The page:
Nutritional Therapy is about diet, but that’s not all. When I’m a qualified NT (not too long to go now!) I’ll be looking at ALL aspects of a client’s lifestyle: diet, incorporating exercise (or movement as I prefer to call it), developing stress management techniques, cultivating meaning & purpose – and SLEEP.
With a decade of intermittent insomnia behind me(!) the irony is not lost that it’s me talking about how to sleep well. But like it or not, sleep is a fundamental pillar of good health. Poor sleep on a regular basis puts us at risk of serious conditions including obesity, coronary heart disease and diabetes – and shortens life expectancy.
And if that wasn’t enough, it can negatively impact cognition, mood, hormone balance, blood glucose control, energy, libido & more. Sorry parents of small children (myself included)- let’s just hope it gets better!!
Given today is NATIONAL SLEEP DAY (who knew?!) it seemed fitting to share my NINETEEN TOP TIPS for a BETTER NIGHT’S SLEEP
- Initially I thought they were a cosy looking fad, but some initial research is there to support usefulness in anxiety, ADHD, fibromyalgia – and getting a better night’s sleep. Now, I won’t be without my Mela one!
- Lavender oil – on your pillow or in a diffuser. Numerous studies demonstrate a small to medium effect for sleep due to natural sedative and hypnotic properties
- A hot bath or shower before bed – the rise and then drop in core body temperature can reduce time taken to fall asleep, increase the amount of deep sleep and sleep quality
- Reading a book in bed prior to sleep may improve overall sleep quality
- Stay off the screens 2 hours before sleep. Blue light tricks your body into thinking it’s daytime and prevents normal release of melatonin (melatonin is our sleepy hormone and master regulator of our circadian rhythm). If the draw of Netflix is just too great? Invest in some blue light blocking glasses. I love mine by BLUblox. But don’t check your email and avoid doom scrolling at all costs!
- Keep a notebook by your bed to jot down idea, worries and to-do lists which can pop into mind just as you’re drifting off
- Magnesium has a solid evidence base for promoting relaxation and enhancing sleep quality. 60-80% of us are deficient! Magnesium citrate and glycinate are good absorbable forms. An Epsom salts bath or skin spray can be used to absorb Mg trans-dermally
- Check your environment is cool and comfortable. 18-20 deg works well for most people and cotton or linen are breathable for bedding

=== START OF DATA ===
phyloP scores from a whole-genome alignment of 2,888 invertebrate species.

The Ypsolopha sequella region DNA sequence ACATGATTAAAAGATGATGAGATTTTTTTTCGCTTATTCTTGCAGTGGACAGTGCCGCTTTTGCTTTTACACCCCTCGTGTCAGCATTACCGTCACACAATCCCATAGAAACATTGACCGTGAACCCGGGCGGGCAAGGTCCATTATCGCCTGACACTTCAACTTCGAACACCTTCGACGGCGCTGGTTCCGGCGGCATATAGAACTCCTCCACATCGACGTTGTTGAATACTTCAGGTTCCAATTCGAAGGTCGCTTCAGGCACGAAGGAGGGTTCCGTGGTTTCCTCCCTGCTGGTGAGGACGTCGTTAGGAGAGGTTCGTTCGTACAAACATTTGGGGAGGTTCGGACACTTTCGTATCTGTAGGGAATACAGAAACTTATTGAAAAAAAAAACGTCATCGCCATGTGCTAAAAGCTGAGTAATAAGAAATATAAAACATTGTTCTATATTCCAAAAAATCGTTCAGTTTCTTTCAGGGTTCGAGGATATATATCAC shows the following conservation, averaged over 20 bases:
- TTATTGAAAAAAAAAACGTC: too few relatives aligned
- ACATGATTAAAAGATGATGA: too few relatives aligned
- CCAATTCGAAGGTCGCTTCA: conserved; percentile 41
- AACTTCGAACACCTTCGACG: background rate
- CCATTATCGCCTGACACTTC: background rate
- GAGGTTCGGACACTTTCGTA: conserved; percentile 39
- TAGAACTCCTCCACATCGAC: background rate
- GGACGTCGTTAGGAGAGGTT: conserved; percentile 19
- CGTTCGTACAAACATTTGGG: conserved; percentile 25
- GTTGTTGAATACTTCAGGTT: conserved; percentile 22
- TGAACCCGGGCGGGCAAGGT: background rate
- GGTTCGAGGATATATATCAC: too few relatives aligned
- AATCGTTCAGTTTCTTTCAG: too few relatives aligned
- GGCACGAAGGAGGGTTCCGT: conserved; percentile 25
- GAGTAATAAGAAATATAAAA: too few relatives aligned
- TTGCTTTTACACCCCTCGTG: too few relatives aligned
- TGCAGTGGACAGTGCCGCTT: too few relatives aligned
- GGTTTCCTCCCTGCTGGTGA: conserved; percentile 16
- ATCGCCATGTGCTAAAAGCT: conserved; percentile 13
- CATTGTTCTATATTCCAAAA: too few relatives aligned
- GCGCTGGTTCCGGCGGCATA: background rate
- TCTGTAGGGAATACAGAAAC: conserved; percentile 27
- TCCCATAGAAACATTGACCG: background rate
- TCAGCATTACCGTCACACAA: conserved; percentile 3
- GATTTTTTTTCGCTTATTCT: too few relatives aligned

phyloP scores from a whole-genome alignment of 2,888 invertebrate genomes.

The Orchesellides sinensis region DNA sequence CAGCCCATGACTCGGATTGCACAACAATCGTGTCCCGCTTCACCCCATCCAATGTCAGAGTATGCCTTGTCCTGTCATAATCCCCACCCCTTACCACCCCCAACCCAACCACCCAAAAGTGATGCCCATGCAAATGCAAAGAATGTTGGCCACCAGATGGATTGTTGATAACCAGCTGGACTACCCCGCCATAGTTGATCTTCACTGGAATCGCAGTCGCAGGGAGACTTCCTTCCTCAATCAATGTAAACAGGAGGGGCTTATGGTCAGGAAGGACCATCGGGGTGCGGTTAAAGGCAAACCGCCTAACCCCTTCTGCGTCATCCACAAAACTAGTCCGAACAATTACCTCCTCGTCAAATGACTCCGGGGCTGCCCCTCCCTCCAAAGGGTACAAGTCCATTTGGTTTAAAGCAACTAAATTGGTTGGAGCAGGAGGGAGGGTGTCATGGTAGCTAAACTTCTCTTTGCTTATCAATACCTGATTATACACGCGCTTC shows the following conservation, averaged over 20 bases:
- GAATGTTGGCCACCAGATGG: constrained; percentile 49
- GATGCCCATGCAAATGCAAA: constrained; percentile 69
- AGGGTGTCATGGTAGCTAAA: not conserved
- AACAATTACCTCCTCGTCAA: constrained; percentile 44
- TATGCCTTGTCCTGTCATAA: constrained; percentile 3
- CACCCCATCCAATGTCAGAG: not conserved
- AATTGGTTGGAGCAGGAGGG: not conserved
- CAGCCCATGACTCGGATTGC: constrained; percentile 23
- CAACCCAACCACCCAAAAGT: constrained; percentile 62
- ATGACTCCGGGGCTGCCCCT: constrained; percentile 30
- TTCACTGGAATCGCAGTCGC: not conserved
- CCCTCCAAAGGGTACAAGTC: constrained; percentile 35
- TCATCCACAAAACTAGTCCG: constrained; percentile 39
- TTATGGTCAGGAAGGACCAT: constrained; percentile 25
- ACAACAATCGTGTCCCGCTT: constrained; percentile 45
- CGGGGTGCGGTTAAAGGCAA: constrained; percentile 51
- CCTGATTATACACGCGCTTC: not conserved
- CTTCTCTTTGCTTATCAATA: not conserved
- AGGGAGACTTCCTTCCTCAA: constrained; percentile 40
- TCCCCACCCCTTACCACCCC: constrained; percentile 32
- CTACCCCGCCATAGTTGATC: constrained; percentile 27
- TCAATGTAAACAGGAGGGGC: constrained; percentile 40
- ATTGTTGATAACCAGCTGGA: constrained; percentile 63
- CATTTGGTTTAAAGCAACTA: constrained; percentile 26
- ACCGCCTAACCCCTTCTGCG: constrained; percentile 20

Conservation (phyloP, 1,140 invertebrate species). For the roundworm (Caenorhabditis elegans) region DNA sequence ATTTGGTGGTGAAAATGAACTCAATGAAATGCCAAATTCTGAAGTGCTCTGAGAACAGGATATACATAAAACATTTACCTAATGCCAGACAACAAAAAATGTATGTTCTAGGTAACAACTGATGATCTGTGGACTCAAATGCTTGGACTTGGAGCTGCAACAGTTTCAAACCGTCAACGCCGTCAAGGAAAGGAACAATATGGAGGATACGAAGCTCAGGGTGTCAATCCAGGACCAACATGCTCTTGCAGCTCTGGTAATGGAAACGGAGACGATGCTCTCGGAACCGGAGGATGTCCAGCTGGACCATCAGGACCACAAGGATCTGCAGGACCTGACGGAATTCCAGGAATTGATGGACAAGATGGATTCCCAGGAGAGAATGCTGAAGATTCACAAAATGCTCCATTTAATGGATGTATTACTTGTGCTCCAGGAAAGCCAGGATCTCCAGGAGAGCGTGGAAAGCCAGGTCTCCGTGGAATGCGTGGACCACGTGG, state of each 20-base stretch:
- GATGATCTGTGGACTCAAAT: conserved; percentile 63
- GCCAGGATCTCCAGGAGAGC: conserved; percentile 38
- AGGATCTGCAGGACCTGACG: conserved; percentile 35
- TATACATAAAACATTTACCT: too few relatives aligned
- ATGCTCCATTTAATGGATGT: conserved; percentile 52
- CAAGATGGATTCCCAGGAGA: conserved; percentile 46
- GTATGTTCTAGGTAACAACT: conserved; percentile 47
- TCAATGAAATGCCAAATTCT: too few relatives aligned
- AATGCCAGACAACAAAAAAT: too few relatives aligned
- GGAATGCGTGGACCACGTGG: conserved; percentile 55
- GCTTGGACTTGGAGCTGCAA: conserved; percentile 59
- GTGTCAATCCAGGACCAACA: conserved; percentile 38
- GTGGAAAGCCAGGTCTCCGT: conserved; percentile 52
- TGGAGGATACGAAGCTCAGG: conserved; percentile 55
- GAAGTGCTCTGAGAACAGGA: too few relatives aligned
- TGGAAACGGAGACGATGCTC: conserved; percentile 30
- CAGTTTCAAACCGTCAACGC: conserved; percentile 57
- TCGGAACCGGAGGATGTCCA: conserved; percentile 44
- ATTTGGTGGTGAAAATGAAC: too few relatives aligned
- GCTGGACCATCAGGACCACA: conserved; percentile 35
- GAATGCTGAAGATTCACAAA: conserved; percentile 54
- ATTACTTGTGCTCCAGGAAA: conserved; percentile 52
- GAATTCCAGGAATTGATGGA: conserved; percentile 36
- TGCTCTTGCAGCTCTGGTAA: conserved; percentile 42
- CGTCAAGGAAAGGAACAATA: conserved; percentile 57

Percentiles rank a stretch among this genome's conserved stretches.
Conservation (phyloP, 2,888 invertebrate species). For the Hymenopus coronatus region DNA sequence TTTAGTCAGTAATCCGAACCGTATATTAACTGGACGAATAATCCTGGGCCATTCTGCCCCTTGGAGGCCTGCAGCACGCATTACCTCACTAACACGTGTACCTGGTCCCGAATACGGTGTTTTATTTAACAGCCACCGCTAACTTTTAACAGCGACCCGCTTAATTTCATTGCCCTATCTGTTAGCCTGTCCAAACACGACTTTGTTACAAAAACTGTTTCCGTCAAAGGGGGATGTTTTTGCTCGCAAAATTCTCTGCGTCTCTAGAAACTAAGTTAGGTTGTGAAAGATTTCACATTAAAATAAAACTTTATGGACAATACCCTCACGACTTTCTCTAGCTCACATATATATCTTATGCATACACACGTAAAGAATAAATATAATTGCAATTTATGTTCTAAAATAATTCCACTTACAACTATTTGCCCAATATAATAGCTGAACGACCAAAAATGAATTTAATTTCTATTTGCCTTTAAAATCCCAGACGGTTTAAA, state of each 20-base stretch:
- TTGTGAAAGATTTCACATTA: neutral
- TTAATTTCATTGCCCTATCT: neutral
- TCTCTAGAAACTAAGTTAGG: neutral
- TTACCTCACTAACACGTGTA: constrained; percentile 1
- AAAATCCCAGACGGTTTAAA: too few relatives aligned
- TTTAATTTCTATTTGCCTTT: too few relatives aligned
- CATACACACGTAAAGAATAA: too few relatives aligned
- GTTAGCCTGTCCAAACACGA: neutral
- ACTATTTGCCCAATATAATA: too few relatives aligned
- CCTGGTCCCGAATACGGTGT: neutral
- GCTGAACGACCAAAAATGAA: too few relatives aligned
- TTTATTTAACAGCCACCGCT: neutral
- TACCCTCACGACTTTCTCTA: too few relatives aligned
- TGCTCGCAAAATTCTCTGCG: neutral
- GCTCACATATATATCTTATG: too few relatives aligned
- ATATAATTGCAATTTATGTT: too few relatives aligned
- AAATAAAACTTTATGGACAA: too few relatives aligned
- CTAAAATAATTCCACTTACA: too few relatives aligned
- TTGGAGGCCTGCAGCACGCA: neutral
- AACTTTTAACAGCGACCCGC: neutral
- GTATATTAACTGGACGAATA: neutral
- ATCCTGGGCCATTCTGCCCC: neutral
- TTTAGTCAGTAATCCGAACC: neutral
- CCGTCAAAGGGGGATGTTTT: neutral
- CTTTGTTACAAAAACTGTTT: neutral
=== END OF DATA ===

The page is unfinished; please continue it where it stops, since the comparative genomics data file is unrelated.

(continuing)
- Install blackout blinds or wear an eye mask, unless you want to rise with the birds (or my kids)
- Set your circadian rhythm (body clock) with some daylight first thing. Open those curtains/blinds! Better still, a morning walk.
- Have a coffee/tea curfew of 2pm. Caffeine can remain elevated in the blood for 6-8 hours and significantly worsen sleep quality, especially if you’re a genetically slow metaboliser
- Eat dinner earlier in the evening if you can as a late meal can reduce levels of hormones melatonin and human growth hormone, reducing sleep quality
- Exercise is crucial for sleep, with research consistently demonstrating benefits such as reduced time to fall asleep, less nighttime wakefulness, improved restless legs and increased sleep time. Just don’t do it in the evening!
- Stickling to a regular sleep-wake schedule – even at weekends – is important. Consistent routines help align our circadian rhythm with the homeostatic drive (which makes us feel sleepier the longer we’ve been awake)
- Skip the booze (or expect some sleep disturbance!) Alcohol alters melatonin production, exacerbates snoring and disrupts hormones and sleep. Just 1 drink for women/2 for men was found to reduce sleep quality by 24% in one study.
- Give meditation a try. Sleep problems often stem from stress: meditation can calm the mind, promote relaxation and improve control of the autonomic nervous system, reducing night time awakening
- White noise. It’s not just for babies!
- Ask your GP to check your vitamin D and iron levels. A deficiency in either has been linked to sleep difficulties.
- Studies suggest that valerian (a plant) may reduce time taken to fall asleep and help you sleep better. You can buy it as a “sleepy tea” blend or as supplements, but speak to your doctor or consult your healthcare practitioner if you are on any medications